Self-reliance and sustainability in the 21st century.
I often write of the virtues of living remotely here in the mountains but occasionally there is a down side too. For instance recently when we installed a sound bar on our television. Now really, sound bars are easy to install and shouldn’t pose a problem even for someone like myself who is severely electronically challenged. When you live 45 miles from the nearest town where supplies can be purchased….well let me start from the beginning.
The new sound bar arrived which we had ordered and I read the instruction book regarding the installation process. It seemed simple enough so I mounted it to the wall and commenced hooking up the wires. Up to that point everything went just like the directions said they would. I noticed that some dust had accumulated on the back around the cables so I pulled the HDMI cable out of the TV to clean in all those nooks and crannies easier. With the television now clean I went to plug the HDMI cable back in again. Oops, a little problem now as it would not plug in. Close examination revealed the HDMI cable the satellite installer had used was a pretty cheap one and the end came apart when it was pulled out to clean. After a call to the satellite company to find out ONLY a HDMI cable could be used that meant no television until a proper replacement could be purchased. A two hour round trip into town for a new $27.00, HDMI cable and we were back in business once again. The happy story doesn’t end there because as I went to put the information booklet away what did I find? A HDMI cable that initially came with the television still in the cellophane package. It had never been used because the satellite installer had used theirs instead. I view this as not having to make another panic run into town for a HDMI cable should we ever need one in the future. Ah, life is good.
Or more recently when I went down to my workshop to work on new kitchen cabinets I‘m making. I went to turn the door knob and to my amazement it turned freely without opening the door. I kept turning it, probably thinking it would eventually open the door, which it was not about to do. The tools I needed to remove the broken knob were in the shop where I was initially headed. What to do now? I hunted around and found a large screw driver and an eight pound sledge hammer to use. I carefully forced the screw driver behind the handle mechanism trying not to damage the door in the process. A new door knob is far cheaper than a new door. All the time I was looking around hoping no one would drive by and see me break into my own house. I had fleeting visions of being spread eagled on the ground having to explain I actually live here and my door knob is broken. Finally the outer door knob broke off and I was able to push the rest of the fixture through the other side of the door. Using the screw driver I was then able to finish getting the door open. Now I had a nice round hole in the door and no door knob to keep the door closed. I borrowed an interior door knob until I could obtain a more appropriate one. This would mean another trip into town for a new door knob and dead bolt.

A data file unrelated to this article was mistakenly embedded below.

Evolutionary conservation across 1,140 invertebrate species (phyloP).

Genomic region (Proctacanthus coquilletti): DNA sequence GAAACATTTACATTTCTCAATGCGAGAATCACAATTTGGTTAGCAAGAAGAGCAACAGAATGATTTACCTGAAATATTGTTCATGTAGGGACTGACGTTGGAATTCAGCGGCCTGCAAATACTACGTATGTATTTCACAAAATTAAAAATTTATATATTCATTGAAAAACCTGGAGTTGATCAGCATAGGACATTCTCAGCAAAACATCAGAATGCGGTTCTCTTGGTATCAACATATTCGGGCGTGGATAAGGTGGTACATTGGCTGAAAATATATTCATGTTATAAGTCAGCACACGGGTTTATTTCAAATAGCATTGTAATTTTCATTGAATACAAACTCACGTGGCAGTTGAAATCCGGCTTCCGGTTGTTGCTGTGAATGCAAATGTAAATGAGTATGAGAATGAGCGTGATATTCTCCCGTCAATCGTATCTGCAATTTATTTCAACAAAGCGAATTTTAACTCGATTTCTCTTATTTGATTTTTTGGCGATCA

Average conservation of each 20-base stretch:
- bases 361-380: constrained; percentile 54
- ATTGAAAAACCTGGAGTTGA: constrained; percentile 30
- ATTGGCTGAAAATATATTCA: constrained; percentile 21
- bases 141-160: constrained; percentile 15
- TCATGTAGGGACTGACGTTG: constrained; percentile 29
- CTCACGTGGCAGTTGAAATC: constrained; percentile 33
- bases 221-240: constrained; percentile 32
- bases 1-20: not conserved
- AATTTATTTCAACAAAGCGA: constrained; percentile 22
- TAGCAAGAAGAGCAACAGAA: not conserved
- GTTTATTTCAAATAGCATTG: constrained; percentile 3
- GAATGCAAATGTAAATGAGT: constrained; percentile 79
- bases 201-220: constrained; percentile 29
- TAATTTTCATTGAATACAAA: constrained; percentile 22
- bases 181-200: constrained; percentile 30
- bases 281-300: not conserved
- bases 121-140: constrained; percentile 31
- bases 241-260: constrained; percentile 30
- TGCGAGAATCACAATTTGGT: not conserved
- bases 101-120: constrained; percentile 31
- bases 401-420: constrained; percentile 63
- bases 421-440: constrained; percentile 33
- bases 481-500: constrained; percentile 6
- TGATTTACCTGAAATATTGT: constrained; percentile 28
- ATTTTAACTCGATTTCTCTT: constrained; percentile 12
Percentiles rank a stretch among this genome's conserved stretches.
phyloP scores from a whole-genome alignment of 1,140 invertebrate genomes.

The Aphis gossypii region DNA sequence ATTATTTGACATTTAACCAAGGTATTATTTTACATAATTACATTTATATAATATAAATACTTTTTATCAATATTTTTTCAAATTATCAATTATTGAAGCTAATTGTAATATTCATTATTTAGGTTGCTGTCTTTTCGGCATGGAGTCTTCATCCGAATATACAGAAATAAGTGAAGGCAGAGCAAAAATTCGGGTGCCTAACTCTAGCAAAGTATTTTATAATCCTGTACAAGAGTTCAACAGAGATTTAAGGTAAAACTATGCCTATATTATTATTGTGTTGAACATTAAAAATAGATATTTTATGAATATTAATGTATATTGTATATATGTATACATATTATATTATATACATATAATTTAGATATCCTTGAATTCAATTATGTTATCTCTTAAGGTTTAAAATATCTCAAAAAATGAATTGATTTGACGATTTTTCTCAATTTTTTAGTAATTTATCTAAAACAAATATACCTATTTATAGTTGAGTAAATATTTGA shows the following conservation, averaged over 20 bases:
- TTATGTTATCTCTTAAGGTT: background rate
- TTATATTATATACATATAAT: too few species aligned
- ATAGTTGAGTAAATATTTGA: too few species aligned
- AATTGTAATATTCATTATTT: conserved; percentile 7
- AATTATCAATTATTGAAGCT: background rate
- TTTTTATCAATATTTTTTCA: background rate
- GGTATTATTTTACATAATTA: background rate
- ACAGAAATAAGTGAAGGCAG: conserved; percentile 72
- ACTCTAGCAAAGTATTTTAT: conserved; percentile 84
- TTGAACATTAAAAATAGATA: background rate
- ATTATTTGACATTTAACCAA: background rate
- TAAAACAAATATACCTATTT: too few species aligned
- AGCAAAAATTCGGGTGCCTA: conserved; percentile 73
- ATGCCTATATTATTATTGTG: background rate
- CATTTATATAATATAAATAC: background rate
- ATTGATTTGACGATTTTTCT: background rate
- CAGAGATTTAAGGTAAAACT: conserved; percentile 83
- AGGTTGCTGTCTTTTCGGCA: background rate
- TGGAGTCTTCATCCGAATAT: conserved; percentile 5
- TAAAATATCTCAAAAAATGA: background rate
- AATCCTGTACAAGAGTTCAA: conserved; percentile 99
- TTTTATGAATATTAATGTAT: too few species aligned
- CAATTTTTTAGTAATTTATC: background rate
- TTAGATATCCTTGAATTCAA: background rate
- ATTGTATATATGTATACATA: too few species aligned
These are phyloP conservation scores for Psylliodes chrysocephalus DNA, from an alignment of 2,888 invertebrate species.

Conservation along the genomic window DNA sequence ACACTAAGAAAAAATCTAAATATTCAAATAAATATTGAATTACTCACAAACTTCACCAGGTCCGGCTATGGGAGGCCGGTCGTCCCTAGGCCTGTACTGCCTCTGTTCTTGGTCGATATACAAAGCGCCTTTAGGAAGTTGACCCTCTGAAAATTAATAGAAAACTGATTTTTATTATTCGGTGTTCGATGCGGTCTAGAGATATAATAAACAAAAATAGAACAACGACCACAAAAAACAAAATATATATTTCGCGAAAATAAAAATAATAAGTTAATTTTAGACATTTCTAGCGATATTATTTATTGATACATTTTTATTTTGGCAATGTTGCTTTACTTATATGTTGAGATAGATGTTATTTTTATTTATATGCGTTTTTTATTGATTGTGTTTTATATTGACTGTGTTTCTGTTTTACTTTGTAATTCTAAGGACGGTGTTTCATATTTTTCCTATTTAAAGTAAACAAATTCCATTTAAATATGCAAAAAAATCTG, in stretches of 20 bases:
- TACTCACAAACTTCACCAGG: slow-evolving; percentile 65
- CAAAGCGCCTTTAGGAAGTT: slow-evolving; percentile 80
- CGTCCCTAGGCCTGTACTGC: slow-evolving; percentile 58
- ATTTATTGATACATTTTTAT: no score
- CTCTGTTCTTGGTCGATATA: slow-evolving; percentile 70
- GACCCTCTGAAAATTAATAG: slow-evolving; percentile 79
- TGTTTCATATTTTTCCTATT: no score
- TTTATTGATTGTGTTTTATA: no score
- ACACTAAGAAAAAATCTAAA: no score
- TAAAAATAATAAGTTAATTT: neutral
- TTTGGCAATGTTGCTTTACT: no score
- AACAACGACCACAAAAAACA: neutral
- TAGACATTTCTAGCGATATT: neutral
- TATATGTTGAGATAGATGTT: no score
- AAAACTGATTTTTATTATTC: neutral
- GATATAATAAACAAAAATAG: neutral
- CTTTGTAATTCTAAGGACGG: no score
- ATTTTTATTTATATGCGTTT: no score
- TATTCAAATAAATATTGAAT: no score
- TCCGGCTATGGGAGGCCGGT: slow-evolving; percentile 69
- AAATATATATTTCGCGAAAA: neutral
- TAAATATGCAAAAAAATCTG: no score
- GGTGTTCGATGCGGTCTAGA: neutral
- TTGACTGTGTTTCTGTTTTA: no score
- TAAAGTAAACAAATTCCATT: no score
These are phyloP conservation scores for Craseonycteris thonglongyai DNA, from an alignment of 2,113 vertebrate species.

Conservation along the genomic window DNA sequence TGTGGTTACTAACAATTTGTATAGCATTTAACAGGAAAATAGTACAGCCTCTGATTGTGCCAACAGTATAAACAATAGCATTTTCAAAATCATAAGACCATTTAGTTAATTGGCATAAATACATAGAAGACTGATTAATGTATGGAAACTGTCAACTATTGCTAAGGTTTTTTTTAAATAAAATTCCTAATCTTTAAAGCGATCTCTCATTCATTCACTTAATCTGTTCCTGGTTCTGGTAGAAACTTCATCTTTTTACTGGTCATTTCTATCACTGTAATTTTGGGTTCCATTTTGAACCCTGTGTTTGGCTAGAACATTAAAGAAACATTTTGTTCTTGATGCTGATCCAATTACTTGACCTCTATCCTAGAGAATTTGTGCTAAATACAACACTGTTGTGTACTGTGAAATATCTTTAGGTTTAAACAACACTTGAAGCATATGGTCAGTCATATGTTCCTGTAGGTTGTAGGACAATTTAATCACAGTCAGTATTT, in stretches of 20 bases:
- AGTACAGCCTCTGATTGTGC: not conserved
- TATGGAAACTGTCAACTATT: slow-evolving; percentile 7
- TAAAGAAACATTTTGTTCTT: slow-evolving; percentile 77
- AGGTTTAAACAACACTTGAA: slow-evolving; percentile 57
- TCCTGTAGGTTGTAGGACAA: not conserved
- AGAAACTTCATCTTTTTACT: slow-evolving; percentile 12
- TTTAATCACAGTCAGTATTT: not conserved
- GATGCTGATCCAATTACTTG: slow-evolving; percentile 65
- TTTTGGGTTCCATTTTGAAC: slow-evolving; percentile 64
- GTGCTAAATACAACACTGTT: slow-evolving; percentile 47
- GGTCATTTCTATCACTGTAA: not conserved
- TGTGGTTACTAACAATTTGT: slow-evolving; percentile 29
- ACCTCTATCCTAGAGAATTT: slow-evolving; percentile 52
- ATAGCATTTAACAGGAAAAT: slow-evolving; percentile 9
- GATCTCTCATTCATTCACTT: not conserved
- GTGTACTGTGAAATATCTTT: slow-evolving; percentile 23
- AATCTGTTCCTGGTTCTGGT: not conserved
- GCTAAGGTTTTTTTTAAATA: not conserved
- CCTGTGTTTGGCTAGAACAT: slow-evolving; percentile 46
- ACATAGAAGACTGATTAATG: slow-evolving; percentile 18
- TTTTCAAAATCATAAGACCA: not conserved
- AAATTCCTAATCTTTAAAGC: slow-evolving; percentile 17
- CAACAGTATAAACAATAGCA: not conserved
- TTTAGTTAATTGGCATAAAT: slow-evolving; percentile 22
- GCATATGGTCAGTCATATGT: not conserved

I was surprised how easy it was to actually break into our home. We now have a more secure door knob installed. Previously a bear tried to chew the door knob off and left holes in the knob but he couldn’t get it off. From his huge foot prints left on the door he couldn’t push it in either. That is why I mistakenly thought we had a secure door knob but it pried off pretty easily for me. I guess it is a good thing that bears don’t carry around screw drivers and sledge hammers or none of us would be safe in remote country.
Often what seems like an easy job turns out to be a two hour trip to the hardware store when you live remotely. These unexpected disruptions come with living as we do and something that you get very used to. If that is the only down side to living as we do - and it is - life is good.
For more on Bruce and Carol McElmurray and remote living go to: http://www.brucecarolcabin.blogspot.com